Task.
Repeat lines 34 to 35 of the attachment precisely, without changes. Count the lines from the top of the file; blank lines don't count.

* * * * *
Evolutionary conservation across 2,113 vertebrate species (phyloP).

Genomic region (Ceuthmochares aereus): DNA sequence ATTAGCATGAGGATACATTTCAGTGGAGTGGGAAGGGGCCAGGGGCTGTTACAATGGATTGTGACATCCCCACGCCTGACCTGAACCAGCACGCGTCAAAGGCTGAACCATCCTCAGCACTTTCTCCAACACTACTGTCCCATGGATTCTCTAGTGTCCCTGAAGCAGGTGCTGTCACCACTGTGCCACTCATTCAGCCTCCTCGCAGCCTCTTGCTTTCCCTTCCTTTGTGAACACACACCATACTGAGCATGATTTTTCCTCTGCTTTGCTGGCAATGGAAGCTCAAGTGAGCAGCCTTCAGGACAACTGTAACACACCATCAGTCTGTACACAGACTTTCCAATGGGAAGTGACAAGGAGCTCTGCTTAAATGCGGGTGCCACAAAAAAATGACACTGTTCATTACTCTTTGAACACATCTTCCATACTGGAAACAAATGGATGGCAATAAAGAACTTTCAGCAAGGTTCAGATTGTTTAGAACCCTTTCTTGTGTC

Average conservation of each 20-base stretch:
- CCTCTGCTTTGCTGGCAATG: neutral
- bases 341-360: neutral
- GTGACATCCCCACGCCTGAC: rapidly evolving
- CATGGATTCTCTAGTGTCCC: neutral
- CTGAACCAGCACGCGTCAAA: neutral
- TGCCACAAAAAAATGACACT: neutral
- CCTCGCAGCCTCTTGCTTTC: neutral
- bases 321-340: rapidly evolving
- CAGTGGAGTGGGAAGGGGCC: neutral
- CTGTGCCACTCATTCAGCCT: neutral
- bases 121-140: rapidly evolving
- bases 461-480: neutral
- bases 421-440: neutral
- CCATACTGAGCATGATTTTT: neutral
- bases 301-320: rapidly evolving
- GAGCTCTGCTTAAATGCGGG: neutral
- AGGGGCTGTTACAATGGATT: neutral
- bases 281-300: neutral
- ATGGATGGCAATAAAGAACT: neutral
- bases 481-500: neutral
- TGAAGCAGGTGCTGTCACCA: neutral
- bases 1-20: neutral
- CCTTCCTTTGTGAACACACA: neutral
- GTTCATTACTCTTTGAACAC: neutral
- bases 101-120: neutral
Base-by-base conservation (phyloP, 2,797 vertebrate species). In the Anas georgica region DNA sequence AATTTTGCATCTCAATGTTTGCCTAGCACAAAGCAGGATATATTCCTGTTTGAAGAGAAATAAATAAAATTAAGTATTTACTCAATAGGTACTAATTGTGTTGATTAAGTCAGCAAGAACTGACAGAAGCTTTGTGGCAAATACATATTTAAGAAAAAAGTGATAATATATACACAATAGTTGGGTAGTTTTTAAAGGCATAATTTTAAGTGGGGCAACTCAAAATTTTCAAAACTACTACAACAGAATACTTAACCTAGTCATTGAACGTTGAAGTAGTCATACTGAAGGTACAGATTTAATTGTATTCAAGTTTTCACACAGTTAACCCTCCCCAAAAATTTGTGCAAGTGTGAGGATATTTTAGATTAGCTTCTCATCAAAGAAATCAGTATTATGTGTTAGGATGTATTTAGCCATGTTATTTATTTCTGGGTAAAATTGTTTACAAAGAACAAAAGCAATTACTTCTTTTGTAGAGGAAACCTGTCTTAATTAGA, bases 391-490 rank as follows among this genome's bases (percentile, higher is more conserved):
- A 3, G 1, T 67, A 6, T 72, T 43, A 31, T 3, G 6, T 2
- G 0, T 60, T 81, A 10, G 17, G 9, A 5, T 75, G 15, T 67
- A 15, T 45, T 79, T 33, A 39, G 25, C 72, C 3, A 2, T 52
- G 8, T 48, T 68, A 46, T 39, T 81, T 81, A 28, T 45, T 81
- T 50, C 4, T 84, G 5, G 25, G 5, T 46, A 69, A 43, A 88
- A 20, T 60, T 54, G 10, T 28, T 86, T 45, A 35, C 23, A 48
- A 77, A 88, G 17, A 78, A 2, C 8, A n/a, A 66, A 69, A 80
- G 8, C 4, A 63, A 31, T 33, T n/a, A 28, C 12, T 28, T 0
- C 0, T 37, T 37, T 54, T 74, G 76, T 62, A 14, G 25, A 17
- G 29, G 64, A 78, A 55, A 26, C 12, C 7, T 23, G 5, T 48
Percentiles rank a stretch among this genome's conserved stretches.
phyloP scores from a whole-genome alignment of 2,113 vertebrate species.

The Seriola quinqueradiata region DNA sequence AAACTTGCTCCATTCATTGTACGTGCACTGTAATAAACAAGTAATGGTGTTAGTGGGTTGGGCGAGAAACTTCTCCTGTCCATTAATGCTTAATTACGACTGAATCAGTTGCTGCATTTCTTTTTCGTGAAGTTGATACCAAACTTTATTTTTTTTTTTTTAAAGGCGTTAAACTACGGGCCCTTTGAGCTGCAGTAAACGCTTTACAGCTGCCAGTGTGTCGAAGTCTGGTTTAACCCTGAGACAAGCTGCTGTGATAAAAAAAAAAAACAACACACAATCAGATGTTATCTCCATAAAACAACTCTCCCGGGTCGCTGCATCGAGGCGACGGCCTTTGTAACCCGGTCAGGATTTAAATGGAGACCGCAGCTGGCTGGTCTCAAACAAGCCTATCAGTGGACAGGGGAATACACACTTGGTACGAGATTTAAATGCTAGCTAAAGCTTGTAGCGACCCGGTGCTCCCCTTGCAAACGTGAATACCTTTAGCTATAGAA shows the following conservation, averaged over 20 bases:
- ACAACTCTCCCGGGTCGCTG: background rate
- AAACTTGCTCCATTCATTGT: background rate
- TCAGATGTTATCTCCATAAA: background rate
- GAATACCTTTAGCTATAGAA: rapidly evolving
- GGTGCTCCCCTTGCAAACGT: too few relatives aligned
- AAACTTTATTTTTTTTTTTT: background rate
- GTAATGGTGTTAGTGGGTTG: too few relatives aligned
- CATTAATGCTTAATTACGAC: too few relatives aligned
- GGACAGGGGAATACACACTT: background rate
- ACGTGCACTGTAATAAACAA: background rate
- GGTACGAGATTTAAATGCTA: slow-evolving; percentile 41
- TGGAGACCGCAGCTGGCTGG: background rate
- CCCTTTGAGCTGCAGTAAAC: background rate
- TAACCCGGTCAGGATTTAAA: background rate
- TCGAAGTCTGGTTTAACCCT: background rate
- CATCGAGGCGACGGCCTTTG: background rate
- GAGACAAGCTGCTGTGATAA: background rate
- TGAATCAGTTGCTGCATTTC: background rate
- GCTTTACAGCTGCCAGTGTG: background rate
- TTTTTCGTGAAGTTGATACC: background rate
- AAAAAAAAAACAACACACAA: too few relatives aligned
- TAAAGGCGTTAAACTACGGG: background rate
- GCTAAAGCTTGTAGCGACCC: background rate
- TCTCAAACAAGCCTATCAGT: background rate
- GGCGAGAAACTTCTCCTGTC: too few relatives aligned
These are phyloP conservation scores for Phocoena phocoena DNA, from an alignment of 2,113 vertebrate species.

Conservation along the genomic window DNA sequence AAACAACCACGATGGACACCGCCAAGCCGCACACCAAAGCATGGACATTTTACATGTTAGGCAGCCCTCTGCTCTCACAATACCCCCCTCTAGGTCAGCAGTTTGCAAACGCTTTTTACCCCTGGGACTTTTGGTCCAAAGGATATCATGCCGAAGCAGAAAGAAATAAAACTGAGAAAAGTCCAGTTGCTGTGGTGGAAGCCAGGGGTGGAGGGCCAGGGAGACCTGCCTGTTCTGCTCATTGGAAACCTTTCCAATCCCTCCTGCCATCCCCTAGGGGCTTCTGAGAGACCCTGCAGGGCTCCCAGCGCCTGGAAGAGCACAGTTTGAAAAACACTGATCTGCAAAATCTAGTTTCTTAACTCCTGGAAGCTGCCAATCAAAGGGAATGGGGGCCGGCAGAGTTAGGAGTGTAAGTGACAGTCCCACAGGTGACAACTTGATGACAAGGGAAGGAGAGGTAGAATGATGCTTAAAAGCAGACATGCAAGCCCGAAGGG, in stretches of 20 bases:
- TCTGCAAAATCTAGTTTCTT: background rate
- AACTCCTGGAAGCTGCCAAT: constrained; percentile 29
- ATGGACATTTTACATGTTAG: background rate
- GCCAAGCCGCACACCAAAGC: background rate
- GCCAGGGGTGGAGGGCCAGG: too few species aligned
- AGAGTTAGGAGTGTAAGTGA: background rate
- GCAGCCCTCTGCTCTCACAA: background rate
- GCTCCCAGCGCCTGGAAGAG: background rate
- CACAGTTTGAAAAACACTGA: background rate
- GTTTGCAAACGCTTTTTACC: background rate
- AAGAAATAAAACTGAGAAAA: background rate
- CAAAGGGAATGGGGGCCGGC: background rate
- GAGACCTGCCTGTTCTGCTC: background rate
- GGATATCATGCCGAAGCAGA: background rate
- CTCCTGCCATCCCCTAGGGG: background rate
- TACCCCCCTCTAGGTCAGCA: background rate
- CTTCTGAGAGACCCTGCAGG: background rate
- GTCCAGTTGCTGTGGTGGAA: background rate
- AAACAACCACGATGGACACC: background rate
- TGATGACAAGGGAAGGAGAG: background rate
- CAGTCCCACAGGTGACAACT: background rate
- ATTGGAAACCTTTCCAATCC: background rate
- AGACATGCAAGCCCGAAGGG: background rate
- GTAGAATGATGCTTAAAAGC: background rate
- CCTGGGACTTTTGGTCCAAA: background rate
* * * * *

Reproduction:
- T 50, C 4, T 84, G 5, G 25, G 5, T 46, A 69, A 43, A 88
- A 20, T 60, T 54, G 10, T 28, T 86, T 45, A 35, C 23, A 48